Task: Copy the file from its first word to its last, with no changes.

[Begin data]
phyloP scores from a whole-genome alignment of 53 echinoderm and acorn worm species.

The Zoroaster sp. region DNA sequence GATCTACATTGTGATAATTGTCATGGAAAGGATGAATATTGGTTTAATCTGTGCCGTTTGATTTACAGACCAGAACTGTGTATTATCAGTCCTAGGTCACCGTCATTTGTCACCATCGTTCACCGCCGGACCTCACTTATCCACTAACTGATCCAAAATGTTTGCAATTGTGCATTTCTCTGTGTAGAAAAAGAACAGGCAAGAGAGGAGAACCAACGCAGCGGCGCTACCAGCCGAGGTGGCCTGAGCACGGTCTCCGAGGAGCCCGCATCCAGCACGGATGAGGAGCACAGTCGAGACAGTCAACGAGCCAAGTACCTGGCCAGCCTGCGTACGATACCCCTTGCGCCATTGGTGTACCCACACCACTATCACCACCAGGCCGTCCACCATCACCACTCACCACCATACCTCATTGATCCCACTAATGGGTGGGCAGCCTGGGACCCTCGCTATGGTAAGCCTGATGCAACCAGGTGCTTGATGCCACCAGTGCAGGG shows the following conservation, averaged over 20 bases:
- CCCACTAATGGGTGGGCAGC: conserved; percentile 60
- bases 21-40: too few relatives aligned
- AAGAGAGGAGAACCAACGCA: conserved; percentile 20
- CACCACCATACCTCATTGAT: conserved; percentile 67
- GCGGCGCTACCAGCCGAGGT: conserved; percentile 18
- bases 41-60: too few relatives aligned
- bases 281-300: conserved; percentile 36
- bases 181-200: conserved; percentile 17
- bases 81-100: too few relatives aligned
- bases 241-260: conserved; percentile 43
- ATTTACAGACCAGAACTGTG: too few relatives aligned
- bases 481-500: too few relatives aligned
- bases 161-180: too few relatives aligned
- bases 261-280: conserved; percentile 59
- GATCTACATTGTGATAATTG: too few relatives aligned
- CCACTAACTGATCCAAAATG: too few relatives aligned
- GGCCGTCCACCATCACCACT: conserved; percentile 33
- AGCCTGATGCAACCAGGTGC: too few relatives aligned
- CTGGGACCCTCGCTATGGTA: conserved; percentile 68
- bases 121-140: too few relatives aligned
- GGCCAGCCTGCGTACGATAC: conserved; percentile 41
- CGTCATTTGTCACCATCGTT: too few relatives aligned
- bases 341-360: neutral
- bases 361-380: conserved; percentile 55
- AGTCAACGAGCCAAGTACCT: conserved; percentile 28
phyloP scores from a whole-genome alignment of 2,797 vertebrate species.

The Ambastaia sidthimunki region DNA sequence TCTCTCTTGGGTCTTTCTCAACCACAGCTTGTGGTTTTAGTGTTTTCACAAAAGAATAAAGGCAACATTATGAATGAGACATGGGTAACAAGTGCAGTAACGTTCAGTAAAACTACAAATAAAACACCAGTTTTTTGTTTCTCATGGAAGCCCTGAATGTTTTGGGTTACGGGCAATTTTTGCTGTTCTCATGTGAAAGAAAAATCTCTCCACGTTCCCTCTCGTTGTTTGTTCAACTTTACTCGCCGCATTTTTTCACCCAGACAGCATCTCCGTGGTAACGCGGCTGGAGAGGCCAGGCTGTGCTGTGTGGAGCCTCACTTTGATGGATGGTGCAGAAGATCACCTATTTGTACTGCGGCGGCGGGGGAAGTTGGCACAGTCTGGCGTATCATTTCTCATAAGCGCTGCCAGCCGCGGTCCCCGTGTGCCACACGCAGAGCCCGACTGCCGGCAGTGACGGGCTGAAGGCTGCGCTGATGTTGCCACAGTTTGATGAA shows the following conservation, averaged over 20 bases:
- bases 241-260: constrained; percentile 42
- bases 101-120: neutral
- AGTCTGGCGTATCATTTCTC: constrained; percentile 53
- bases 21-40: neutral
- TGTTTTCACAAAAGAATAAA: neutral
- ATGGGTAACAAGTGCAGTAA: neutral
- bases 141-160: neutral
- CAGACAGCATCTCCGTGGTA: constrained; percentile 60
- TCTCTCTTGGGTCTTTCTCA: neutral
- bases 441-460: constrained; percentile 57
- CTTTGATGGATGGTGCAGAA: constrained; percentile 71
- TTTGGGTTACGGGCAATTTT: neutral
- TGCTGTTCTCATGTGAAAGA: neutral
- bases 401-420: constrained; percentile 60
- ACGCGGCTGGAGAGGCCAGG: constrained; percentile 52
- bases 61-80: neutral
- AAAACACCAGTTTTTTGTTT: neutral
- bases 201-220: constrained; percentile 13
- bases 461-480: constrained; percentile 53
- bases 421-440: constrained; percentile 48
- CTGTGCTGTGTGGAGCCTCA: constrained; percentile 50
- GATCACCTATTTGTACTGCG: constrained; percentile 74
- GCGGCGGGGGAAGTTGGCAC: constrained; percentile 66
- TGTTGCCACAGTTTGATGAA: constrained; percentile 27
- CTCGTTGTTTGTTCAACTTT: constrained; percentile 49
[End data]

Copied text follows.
phyloP scores from a whole-genome alignment of 53 echinoderm and acorn worm species.

The Zoroaster sp. region DNA sequence GATCTACATTGTGATAATTGTCATGGAAAGGATGAATATTGGTTTAATCTGTGCCGTTTGATTTACAGACCAGAACTGTGTATTATCAGTCCTAGGTCACCGTCATTTGTCACCATCGTTCACCGCCGGACCTCACTTATCCACTAACTGATCCAAAATGTTTGCAATTGTGCATTTCTCTGTGTAGAAAAAGAACAGGCAAGAGAGGAGAACCAACGCAGCGGCGCTACCAGCCGAGGTGGCCTGAGCACGGTCTCCGAGGAGCCCGCATCCAGCACGGATGAGGAGCACAGTCGAGACAGTCAACGAGCCAAGTACCTGGCCAGCCTGCGTACGATACCCCTTGCGCCATTGGTGTACCCACACCACTATCACCACCAGGCCGTCCACCATCACCACTCACCACCATACCTCATTGATCCCACTAATGGGTGGGCAGCCTGGGACCCTCGCTATGGTAAGCCTGATGCAACCAGGTGCTTGATGCCACCAGTGCAGGG shows the following conservation, averaged over 20 bases:
- CCCACTAATGGGTGGGCAGC: conserved; percentile 60
- bases 21-40: too few relatives aligned
- AAGAGAGGAGAACCAACGCA: conserved; percentile 20
- CACCACCATACCTCATTGAT: conserved; percentile 67
- GCGGCGCTACCAGCCGAGGT: conserved; percentile 18
- bases 41-60: too few relatives aligned
- bases 281-300: conserved; percentile 36
- bases 181-200: conserved; percentile 17
- bases 81-100: too few relatives aligned
- bases 241-260: conserved; percentile 43
- ATTTACAGACCAGAACTGTG: too few relatives aligned
- bases 481-500: too few relatives aligned
- bases 161-180: too few relatives aligned
- bases 261-280: conserved; percentile 59
- GATCTACATTGTGATAATTG: too few relatives aligned
- CCACTAACTGATCCAAAATG: too few relatives aligned
- GGCCGTCCACCATCACCACT: conserved; percentile 33
- AGCCTGATGCAACCAGGTGC: too few relatives aligned
- CTGGGACCCTCGCTATGGTA: conserved; percentile 68
- bases 121-140: too few relatives aligned
- GGCCAGCCTGCGTACGATAC: conserved; percentile 41
- CGTCATTTGTCACCATCGTT: too few relatives aligned
- bases 341-360: neutral
- bases 361-380: conserved; percentile 55
- AGTCAACGAGCCAAGTACCT: conserved; percentile 28
phyloP scores from a whole-genome alignment of 2,797 vertebrate species.

The Ambastaia sidthimunki region DNA sequence TCTCTCTTGGGTCTTTCTCAACCACAGCTTGTGGTTTTAGTGTTTTCACAAAAGAATAAAGGCAACATTATGAATGAGACATGGGTAACAAGTGCAGTAACGTTCAGTAAAACTACAAATAAAACACCAGTTTTTTGTTTCTCATGGAAGCCCTGAATGTTTTGGGTTACGGGCAATTTTTGCTGTTCTCATGTGAAAGAAAAATCTCTCCACGTTCCCTCTCGTTGTTTGTTCAACTTTACTCGCCGCATTTTTTCACCCAGACAGCATCTCCGTGGTAACGCGGCTGGAGAGGCCAGGCTGTGCTGTGTGGAGCCTCACTTTGATGGATGGTGCAGAAGATCACCTATTTGTACTGCGGCGGCGGGGGAAGTTGGCACAGTCTGGCGTATCATTTCTCATAAGCGCTGCCAGCCGCGGTCCCCGTGTGCCACACGCAGAGCCCGACTGCCGGCAGTGACGGGCTGAAGGCTGCGCTGATGTTGCCACAGTTTGATGAA shows the following conservation, averaged over 20 bases:
- bases 241-260: constrained; percentile 42
- bases 101-120: neutral
- AGTCTGGCGTATCATTTCTC: constrained; percentile 53
- bases 21-40: neutral
- TGTTTTCACAAAAGAATAAA: neutral
- ATGGGTAACAAGTGCAGTAA: neutral
- bases 141-160: neutral
- CAGACAGCATCTCCGTGGTA: constrained; percentile 60
- TCTCTCTTGGGTCTTTCTCA: neutral
- bases 441-460: constrained; percentile 57
- CTTTGATGGATGGTGCAGAA: constrained; percentile 71
- TTTGGGTTACGGGCAATTTT: neutral
- TGCTGTTCTCATGTGAAAGA: neutral
- bases 401-420: constrained; percentile 60
- ACGCGGCTGGAGAGGCCAGG: constrained; percentile 52
- bases 61-80: neutral
- AAAACACCAGTTTTTTGTTT: neutral
- bases 201-220: constrained; percentile 13
- bases 461-480: constrained; percentile 53
- bases 421-440: constrained; percentile 48
- CTGTGCTGTGTGGAGCCTCA: constrained; percentile 50
- GATCACCTATTTGTACTGCG: constrained; percentile 74
- GCGGCGGGGGAAGTTGGCAC: constrained; percentile 66
- TGTTGCCACAGTTTGATGAA: constrained; percentile 27
- CTCGTTGTTTGTTCAACTTT: constrained; percentile 49